Agency Profile: Kang and Lee
Go to your favorite search engine right now and enter the name “Saul Gitlin.” You will see a list of publications and articles bearing his byline about marketing to Asian-Americans. In fact, Gitlin, EVP of strategic services at Kang and Lee Advertising, is one of the leading experts on marketing to Asians. He’s been part of the reason his agency consistently wins awards, such as this year’s Advertising Age award for the best Asian-American agency.
“Within what I would call the active categories, we have to go create new business,” Gitlin says. “We have to convince companies to actually do it. We have to create budgets, not try to get a share of them. We’re in an evangelical position. And in the marketplace, I like to think Kang and Lee is the leading evangelizer.”
Now, after you know a bit about Gitlin, you have to wonder how a guy with that name landed this gig. Though his name would fool you, Gitlin spent seven years working the marketing side for several international companies in mainland China before joining K&L in 1998. The agency itself started as an independent agency, servicing a small client base in 1985. It grew by leaps and bounds until Young & Rubicam took notice and bought it in 1998.
Over the past five years, Kang and Lee, with Gitlin, has taken its evangelical approach to hundreds of brands. Some of its biggest wins are still clients, such as The New York Times, Pernod-Ricard, AT&T, Bank of America, and Sears. Gitlin is most proud of the work they have done for the U.S. government’s 2000 census. That also happens to be the foundation for showing clients how vast the Asian-American population has become.
That U.S. census reports that the Asian-American population exceeds 10 million and is the fastest-growing group in the country, at 5.2% versus 3% for Hispanics, 1.6% for African-Americans, and 0.6% for non-Hispanic whites. According to the New America Market Basket Index, a study by New America Strategies Group and Demographics, average Asian spending increased by 17.7%, edging out African-Americans at 17.6% growth and Caucasians at 3.7%. Gitlin spins those numbers to show clients that Asian-American marketing is cost-effective and essential to a complete ad campaign. “Some clients will still look at a population below 6% of total and [think] they don’t need to address it,” he says. “But let’s look at California. Asians make up 20% of the population in California and more than that in San Francisco. If I start a meeting by asking a potential client if California is important to them, it shows them how profound this audience segment really is.”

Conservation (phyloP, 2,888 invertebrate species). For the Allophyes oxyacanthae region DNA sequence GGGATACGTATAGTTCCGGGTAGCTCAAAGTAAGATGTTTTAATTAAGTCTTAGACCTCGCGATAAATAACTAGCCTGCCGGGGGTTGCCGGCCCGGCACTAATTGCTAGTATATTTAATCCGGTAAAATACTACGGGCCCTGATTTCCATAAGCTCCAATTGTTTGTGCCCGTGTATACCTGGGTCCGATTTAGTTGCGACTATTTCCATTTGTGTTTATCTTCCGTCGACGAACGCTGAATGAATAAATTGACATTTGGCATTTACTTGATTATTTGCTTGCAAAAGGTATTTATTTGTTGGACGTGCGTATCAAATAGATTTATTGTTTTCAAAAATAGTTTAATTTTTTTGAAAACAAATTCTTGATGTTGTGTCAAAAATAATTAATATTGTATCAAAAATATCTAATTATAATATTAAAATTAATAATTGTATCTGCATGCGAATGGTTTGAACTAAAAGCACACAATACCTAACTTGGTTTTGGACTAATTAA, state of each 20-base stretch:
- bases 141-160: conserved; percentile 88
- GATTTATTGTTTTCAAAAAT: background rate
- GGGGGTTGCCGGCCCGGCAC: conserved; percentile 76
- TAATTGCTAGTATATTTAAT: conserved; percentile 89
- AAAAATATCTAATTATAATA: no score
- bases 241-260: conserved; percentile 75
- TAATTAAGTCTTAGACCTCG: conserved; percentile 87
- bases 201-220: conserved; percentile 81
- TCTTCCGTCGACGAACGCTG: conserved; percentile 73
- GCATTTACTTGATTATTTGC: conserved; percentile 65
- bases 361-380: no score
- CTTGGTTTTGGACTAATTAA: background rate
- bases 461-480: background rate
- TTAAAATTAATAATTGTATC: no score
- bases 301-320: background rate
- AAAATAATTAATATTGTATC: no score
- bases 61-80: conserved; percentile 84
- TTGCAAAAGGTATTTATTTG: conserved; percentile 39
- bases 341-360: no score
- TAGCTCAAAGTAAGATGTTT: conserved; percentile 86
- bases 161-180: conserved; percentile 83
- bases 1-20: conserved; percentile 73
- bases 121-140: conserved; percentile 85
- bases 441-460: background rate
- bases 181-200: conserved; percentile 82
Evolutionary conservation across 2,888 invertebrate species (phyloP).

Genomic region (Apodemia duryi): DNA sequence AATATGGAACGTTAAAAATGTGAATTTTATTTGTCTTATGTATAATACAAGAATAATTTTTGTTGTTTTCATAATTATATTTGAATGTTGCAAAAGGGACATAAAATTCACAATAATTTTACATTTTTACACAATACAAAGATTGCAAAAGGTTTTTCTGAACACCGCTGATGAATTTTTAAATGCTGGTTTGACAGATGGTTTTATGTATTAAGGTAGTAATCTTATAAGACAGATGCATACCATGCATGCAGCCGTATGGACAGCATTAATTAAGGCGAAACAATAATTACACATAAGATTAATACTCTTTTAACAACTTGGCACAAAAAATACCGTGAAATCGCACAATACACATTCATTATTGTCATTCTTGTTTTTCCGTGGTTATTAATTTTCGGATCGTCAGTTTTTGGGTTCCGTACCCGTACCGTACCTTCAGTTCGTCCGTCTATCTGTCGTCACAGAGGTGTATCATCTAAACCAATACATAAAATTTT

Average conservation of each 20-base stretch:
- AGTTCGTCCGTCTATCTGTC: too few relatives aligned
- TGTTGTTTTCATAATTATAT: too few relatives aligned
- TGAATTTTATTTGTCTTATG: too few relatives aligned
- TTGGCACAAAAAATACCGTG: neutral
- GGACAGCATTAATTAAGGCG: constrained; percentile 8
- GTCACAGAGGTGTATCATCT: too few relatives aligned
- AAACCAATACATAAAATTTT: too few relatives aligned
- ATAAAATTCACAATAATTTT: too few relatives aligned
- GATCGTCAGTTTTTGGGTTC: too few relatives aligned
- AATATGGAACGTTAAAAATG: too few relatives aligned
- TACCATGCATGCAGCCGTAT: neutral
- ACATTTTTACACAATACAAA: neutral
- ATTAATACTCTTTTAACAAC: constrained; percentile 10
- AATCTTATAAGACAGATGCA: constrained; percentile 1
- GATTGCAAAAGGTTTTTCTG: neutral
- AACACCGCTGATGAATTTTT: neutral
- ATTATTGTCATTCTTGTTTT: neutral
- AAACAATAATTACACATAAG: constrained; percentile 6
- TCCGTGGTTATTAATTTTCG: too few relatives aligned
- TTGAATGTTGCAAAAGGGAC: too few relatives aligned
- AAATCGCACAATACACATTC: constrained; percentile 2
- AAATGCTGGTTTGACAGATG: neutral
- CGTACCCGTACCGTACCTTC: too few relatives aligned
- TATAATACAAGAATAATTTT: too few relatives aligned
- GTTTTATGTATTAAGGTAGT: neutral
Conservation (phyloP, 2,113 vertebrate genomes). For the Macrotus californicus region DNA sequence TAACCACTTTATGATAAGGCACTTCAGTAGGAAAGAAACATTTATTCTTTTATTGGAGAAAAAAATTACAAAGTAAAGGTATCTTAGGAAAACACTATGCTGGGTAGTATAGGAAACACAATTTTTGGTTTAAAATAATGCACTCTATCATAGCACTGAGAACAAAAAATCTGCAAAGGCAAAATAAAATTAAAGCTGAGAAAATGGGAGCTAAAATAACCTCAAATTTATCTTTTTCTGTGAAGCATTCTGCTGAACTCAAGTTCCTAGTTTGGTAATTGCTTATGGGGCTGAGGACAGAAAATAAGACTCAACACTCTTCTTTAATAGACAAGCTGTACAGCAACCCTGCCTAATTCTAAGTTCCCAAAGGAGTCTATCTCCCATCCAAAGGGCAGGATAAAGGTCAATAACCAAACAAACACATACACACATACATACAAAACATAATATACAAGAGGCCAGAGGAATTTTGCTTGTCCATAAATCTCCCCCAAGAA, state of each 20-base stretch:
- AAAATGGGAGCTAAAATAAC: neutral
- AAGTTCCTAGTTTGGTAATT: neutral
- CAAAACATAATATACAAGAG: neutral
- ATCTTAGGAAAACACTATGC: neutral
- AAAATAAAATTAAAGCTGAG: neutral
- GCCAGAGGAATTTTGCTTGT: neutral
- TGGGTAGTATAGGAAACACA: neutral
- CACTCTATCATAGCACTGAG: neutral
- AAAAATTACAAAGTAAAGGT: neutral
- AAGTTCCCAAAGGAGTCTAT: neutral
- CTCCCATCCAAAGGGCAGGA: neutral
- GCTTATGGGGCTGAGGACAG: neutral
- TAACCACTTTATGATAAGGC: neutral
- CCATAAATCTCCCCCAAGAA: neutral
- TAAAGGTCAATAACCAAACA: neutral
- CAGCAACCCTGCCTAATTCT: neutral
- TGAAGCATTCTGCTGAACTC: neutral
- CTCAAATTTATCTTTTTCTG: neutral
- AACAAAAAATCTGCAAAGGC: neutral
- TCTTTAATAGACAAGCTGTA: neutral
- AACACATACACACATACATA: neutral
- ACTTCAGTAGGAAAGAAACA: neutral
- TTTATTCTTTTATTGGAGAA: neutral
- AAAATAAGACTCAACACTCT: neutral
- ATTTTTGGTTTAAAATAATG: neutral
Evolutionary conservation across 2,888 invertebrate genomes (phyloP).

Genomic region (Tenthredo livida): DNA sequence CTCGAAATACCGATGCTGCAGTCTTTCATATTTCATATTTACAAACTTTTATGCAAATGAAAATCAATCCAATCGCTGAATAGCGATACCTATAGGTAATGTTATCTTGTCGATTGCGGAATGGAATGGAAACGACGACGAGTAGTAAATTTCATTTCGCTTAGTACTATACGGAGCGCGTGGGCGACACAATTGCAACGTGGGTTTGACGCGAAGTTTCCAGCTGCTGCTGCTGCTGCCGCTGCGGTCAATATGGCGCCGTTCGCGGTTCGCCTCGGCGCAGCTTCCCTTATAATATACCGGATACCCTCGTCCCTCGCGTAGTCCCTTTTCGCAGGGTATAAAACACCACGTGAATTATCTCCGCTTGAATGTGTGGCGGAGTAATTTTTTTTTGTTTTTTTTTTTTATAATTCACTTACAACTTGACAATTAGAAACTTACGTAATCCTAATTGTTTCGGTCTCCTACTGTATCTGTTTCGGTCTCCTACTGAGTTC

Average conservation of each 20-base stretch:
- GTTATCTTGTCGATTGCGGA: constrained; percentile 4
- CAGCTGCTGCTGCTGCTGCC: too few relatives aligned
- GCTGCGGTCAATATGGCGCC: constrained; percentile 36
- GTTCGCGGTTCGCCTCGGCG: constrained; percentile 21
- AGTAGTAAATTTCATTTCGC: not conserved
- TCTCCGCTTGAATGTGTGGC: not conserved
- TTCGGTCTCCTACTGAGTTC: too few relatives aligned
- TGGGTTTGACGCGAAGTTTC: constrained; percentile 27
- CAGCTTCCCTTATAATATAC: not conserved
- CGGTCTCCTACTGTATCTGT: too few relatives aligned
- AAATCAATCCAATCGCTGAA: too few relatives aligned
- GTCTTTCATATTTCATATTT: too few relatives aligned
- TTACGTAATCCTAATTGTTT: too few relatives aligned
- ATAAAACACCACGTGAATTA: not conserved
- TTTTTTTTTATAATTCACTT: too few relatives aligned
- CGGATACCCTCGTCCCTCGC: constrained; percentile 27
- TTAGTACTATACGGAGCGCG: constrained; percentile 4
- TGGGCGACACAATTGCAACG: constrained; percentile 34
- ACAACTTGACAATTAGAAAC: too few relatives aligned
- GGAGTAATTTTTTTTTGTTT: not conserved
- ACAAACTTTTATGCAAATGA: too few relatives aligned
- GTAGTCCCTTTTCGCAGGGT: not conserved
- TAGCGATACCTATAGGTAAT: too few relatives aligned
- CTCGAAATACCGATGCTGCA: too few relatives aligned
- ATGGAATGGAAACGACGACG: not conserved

Kang and Lee has many competitors now in a field it used to own. Gitlin says its differentiation point is in its complete knowledge and presentation of all the data and experience it has acquired over the years of serving the Asian category. That knowledge is essential because Asian-American media has not reached the size yet where it is ABC-audited or Nielsen-rated. Still, he is comfortable recommending the rapidly growing Asian media properties.
“I think planners and buyers need to know that this is a very rich media environment,” he says. “They may not be aware of them personally, but the media is there. AT&T knows it. And a lot of other brands that have been successful with us know it too.”